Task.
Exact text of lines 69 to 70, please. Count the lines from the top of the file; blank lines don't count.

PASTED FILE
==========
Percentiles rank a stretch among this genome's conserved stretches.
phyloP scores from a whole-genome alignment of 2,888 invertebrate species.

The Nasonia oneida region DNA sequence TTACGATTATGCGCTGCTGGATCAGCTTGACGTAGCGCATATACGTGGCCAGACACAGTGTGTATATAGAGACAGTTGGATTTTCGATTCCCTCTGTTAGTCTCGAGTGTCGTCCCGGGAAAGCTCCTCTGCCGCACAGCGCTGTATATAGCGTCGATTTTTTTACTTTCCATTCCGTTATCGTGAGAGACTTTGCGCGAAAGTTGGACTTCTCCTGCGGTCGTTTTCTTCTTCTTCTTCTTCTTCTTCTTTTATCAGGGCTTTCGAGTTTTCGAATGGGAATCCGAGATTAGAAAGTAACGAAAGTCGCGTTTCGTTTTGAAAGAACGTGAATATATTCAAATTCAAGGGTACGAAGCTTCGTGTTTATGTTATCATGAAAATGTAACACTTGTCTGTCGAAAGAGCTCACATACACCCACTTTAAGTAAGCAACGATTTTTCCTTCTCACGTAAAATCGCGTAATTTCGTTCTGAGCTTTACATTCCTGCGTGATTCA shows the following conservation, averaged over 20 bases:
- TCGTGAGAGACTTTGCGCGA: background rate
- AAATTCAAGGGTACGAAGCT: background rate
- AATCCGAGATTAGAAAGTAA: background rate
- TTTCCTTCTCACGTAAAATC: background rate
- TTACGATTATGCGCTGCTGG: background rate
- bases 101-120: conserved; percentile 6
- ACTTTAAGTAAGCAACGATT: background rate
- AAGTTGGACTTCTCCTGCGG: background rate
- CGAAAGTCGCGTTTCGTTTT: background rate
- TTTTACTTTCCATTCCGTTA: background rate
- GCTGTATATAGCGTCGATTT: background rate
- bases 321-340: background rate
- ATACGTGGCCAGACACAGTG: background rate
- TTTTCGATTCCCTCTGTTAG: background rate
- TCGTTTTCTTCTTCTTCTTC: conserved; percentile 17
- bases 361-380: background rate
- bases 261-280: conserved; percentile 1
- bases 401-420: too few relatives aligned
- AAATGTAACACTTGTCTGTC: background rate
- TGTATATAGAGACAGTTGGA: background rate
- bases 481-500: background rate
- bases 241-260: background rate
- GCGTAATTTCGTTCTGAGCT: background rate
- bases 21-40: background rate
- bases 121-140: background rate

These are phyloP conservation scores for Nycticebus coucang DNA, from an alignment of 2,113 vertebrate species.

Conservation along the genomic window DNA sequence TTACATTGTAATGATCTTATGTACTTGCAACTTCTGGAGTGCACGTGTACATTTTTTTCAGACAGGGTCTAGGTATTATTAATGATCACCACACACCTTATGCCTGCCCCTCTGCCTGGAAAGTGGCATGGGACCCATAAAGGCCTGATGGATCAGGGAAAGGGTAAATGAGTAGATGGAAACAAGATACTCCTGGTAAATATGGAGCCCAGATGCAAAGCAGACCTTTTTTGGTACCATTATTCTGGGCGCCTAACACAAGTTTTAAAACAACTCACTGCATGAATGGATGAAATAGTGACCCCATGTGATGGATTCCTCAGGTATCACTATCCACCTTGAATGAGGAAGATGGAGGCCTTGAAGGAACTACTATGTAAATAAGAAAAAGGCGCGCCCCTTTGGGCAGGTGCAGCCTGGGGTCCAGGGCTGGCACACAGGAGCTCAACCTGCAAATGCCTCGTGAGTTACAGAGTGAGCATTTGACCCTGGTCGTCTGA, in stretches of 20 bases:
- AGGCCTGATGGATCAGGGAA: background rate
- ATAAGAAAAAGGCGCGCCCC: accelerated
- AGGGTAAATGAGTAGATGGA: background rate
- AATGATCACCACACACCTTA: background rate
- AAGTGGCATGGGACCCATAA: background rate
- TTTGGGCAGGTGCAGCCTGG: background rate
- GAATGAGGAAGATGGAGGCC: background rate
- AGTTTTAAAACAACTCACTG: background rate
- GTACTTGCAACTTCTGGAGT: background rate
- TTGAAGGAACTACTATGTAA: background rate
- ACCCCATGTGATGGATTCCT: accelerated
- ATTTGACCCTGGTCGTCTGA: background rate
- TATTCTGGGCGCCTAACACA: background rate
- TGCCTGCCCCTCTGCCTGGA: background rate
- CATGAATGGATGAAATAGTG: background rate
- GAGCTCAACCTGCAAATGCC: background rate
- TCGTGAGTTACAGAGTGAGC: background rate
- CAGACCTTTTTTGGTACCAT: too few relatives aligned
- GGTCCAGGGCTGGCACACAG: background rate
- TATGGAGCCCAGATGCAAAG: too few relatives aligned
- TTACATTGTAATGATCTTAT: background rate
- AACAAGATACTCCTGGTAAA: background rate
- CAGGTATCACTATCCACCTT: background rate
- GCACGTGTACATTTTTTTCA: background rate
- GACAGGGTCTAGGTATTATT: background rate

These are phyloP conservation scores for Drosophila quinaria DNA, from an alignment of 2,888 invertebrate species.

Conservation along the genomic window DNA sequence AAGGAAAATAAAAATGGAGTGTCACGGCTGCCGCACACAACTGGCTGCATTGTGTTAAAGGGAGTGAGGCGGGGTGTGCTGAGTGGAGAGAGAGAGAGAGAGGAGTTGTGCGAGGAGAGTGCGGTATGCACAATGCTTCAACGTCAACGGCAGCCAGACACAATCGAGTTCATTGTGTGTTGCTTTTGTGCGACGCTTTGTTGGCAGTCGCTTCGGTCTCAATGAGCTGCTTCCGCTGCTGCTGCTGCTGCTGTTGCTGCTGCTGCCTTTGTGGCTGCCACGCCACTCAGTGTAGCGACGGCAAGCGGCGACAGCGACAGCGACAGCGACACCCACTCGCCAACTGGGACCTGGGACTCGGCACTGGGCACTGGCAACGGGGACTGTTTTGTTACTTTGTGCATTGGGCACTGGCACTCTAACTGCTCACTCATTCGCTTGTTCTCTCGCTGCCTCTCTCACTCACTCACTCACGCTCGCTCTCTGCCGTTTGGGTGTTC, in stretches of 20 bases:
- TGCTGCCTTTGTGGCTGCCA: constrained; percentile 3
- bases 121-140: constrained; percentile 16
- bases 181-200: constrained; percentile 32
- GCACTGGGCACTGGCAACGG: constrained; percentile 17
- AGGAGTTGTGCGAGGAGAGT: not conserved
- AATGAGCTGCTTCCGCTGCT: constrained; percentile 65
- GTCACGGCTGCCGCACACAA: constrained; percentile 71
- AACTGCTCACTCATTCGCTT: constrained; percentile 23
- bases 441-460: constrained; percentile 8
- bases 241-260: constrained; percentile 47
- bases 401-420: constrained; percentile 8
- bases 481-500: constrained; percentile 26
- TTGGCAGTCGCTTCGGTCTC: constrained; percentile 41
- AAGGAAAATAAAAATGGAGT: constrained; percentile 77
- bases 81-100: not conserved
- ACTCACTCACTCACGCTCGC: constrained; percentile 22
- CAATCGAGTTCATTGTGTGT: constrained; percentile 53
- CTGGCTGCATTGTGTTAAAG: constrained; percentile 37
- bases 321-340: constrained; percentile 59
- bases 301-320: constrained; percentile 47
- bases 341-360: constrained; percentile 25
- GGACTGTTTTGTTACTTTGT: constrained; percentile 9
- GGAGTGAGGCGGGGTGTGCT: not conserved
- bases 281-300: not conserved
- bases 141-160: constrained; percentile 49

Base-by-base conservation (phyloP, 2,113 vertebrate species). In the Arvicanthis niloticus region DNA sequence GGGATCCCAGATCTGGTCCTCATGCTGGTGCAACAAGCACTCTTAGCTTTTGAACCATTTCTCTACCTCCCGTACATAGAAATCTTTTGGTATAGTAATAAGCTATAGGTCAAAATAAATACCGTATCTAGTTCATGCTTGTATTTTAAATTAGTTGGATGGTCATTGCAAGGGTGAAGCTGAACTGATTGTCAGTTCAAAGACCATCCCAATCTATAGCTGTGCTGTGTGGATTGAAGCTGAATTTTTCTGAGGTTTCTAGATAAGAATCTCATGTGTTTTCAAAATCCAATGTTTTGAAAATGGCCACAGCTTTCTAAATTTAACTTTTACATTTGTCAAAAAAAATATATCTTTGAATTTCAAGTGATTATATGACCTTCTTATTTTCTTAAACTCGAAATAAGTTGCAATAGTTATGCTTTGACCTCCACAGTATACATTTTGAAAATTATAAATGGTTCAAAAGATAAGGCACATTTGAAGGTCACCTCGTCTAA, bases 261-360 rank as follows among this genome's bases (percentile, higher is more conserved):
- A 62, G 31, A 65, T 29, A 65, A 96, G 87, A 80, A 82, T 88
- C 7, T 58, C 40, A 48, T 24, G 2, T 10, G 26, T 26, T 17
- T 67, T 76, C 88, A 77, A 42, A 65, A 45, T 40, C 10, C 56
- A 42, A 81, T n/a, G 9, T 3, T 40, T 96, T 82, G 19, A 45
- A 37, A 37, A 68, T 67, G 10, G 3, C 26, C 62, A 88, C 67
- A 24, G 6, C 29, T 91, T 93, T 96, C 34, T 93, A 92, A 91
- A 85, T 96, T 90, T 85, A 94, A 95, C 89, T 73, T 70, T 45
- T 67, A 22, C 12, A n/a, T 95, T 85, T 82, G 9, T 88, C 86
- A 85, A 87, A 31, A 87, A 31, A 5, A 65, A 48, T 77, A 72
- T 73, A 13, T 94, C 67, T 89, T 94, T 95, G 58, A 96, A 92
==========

- bases 481-500: constrained; percentile 26
- TTGGCAGTCGCTTCGGTCTC: constrained; percentile 41